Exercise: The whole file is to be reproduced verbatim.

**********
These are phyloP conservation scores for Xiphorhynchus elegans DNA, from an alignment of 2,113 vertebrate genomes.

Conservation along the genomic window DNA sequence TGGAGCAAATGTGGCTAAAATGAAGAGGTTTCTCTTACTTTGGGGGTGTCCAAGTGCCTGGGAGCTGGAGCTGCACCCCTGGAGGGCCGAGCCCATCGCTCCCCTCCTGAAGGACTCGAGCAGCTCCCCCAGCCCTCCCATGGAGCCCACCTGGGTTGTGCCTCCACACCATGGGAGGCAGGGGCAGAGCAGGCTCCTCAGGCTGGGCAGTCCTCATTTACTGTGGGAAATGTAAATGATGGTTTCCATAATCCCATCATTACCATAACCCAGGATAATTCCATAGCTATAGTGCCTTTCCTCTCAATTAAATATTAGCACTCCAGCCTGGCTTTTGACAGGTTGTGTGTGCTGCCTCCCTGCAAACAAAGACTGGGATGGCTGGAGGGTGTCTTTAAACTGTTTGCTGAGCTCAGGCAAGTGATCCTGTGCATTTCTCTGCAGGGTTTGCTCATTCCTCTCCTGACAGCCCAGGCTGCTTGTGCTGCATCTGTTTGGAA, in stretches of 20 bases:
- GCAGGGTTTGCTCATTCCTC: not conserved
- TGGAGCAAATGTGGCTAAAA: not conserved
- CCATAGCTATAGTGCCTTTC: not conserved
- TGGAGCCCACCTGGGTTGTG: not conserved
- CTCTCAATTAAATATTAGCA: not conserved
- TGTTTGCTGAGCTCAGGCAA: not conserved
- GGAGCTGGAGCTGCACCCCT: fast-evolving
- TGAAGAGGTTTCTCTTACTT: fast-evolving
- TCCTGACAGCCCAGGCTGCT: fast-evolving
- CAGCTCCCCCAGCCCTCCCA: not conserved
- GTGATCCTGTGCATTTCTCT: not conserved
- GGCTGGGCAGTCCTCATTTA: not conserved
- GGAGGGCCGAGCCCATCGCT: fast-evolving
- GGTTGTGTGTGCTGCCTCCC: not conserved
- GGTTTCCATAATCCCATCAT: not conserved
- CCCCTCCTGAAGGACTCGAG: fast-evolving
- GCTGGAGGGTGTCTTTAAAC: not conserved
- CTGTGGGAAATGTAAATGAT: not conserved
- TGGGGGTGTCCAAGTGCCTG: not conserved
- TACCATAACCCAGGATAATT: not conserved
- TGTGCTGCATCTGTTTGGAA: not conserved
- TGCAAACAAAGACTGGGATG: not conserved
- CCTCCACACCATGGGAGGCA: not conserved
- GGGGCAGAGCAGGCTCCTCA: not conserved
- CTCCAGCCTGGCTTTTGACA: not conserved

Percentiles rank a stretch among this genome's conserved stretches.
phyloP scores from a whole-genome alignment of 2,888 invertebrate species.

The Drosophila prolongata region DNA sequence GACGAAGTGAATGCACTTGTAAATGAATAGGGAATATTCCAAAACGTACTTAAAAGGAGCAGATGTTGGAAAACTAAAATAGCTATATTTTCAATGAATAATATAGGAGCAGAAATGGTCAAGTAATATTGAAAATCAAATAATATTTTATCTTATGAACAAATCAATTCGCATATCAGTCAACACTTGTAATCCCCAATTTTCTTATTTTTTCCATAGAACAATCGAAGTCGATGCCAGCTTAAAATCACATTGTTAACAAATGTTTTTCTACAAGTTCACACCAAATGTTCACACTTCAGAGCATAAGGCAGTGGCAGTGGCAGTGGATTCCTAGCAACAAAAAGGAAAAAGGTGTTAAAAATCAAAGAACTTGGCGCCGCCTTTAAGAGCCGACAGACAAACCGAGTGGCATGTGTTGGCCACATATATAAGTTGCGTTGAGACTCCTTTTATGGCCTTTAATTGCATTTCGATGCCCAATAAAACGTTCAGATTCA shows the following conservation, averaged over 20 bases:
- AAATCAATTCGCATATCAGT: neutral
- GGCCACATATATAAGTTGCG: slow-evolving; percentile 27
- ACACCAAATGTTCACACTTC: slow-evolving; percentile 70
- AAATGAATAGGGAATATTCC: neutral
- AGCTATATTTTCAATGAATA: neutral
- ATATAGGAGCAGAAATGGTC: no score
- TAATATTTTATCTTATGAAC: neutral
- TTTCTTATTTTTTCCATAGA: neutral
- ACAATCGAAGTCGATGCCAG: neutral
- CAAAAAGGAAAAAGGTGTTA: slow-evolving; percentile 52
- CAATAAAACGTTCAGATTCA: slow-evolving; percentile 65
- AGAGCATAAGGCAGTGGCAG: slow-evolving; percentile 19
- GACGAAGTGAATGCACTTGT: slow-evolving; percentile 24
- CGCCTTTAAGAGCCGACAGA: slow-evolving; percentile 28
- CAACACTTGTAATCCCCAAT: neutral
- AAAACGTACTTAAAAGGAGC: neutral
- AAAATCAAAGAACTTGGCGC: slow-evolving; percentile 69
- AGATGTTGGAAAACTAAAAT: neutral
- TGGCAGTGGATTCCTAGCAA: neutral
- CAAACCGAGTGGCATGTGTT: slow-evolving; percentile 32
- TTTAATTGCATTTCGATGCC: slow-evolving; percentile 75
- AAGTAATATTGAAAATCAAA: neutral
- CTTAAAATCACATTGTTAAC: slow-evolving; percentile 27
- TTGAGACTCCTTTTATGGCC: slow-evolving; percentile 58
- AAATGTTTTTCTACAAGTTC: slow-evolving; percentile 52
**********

These are phyloP conservation scores for Xiphorhynchus elegans DNA, from an alignment of 2,113 vertebrate genomes.

Conservation along the genomic window DNA sequence TGGAGCAAATGTGGCTAAAATGAAGAGGTTTCTCTTACTTTGGGGGTGTCCAAGTGCCTGGGAGCTGGAGCTGCACCCCTGGAGGGCCGAGCCCATCGCTCCCCTCCTGAAGGACTCGAGCAGCTCCCCCAGCCCTCCCATGGAGCCCACCTGGGTTGTGCCTCCACACCATGGGAGGCAGGGGCAGAGCAGGCTCCTCAGGCTGGGCAGTCCTCATTTACTGTGGGAAATGTAAATGATGGTTTCCATAATCCCATCATTACCATAACCCAGGATAATTCCATAGCTATAGTGCCTTTCCTCTCAATTAAATATTAGCACTCCAGCCTGGCTTTTGACAGGTTGTGTGTGCTGCCTCCCTGCAAACAAAGACTGGGATGGCTGGAGGGTGTCTTTAAACTGTTTGCTGAGCTCAGGCAAGTGATCCTGTGCATTTCTCTGCAGGGTTTGCTCATTCCTCTCCTGACAGCCCAGGCTGCTTGTGCTGCATCTGTTTGGAA, in stretches of 20 bases:
- GCAGGGTTTGCTCATTCCTC: not conserved
- TGGAGCAAATGTGGCTAAAA: not conserved
- CCATAGCTATAGTGCCTTTC: not conserved
- TGGAGCCCACCTGGGTTGTG: not conserved
- CTCTCAATTAAATATTAGCA: not conserved
- TGTTTGCTGAGCTCAGGCAA: not conserved
- GGAGCTGGAGCTGCACCCCT: fast-evolving
- TGAAGAGGTTTCTCTTACTT: fast-evolving
- TCCTGACAGCCCAGGCTGCT: fast-evolving
- CAGCTCCCCCAGCCCTCCCA: not conserved
- GTGATCCTGTGCATTTCTCT: not conserved
- GGCTGGGCAGTCCTCATTTA: not conserved
- GGAGGGCCGAGCCCATCGCT: fast-evolving
- GGTTGTGTGTGCTGCCTCCC: not conserved
- GGTTTCCATAATCCCATCAT: not conserved
- CCCCTCCTGAAGGACTCGAG: fast-evolving
- GCTGGAGGGTGTCTTTAAAC: not conserved
- CTGTGGGAAATGTAAATGAT: not conserved
- TGGGGGTGTCCAAGTGCCTG: not conserved
- TACCATAACCCAGGATAATT: not conserved
- TGTGCTGCATCTGTTTGGAA: not conserved
- TGCAAACAAAGACTGGGATG: not conserved
- CCTCCACACCATGGGAGGCA: not conserved
- GGGGCAGAGCAGGCTCCTCA: not conserved
- CTCCAGCCTGGCTTTTGACA: not conserved

Percentiles rank a stretch among this genome's conserved stretches.
phyloP scores from a whole-genome alignment of 2,888 invertebrate species.

The Drosophila prolongata region DNA sequence GACGAAGTGAATGCACTTGTAAATGAATAGGGAATATTCCAAAACGTACTTAAAAGGAGCAGATGTTGGAAAACTAAAATAGCTATATTTTCAATGAATAATATAGGAGCAGAAATGGTCAAGTAATATTGAAAATCAAATAATATTTTATCTTATGAACAAATCAATTCGCATATCAGTCAACACTTGTAATCCCCAATTTTCTTATTTTTTCCATAGAACAATCGAAGTCGATGCCAGCTTAAAATCACATTGTTAACAAATGTTTTTCTACAAGTTCACACCAAATGTTCACACTTCAGAGCATAAGGCAGTGGCAGTGGCAGTGGATTCCTAGCAACAAAAAGGAAAAAGGTGTTAAAAATCAAAGAACTTGGCGCCGCCTTTAAGAGCCGACAGACAAACCGAGTGGCATGTGTTGGCCACATATATAAGTTGCGTTGAGACTCCTTTTATGGCCTTTAATTGCATTTCGATGCCCAATAAAACGTTCAGATTCA shows the following conservation, averaged over 20 bases:
- AAATCAATTCGCATATCAGT: neutral
- GGCCACATATATAAGTTGCG: slow-evolving; percentile 27
- ACACCAAATGTTCACACTTC: slow-evolving; percentile 70
- AAATGAATAGGGAATATTCC: neutral
- AGCTATATTTTCAATGAATA: neutral
- ATATAGGAGCAGAAATGGTC: no score
- TAATATTTTATCTTATGAAC: neutral
- TTTCTTATTTTTTCCATAGA: neutral
- ACAATCGAAGTCGATGCCAG: neutral
- CAAAAAGGAAAAAGGTGTTA: slow-evolving; percentile 52
- CAATAAAACGTTCAGATTCA: slow-evolving; percentile 65
- AGAGCATAAGGCAGTGGCAG: slow-evolving; percentile 19
- GACGAAGTGAATGCACTTGT: slow-evolving; percentile 24
- CGCCTTTAAGAGCCGACAGA: slow-evolving; percentile 28
- CAACACTTGTAATCCCCAAT: neutral
- AAAACGTACTTAAAAGGAGC: neutral
- AAAATCAAAGAACTTGGCGC: slow-evolving; percentile 69
- AGATGTTGGAAAACTAAAAT: neutral
- TGGCAGTGGATTCCTAGCAA: neutral
- CAAACCGAGTGGCATGTGTT: slow-evolving; percentile 32
- TTTAATTGCATTTCGATGCC: slow-evolving; percentile 75
- AAGTAATATTGAAAATCAAA: neutral
- CTTAAAATCACATTGTTAAC: slow-evolving; percentile 27
- TTGAGACTCCTTTTATGGCC: slow-evolving; percentile 58
- AAATGTTTTTCTACAAGTTC: slow-evolving; percentile 52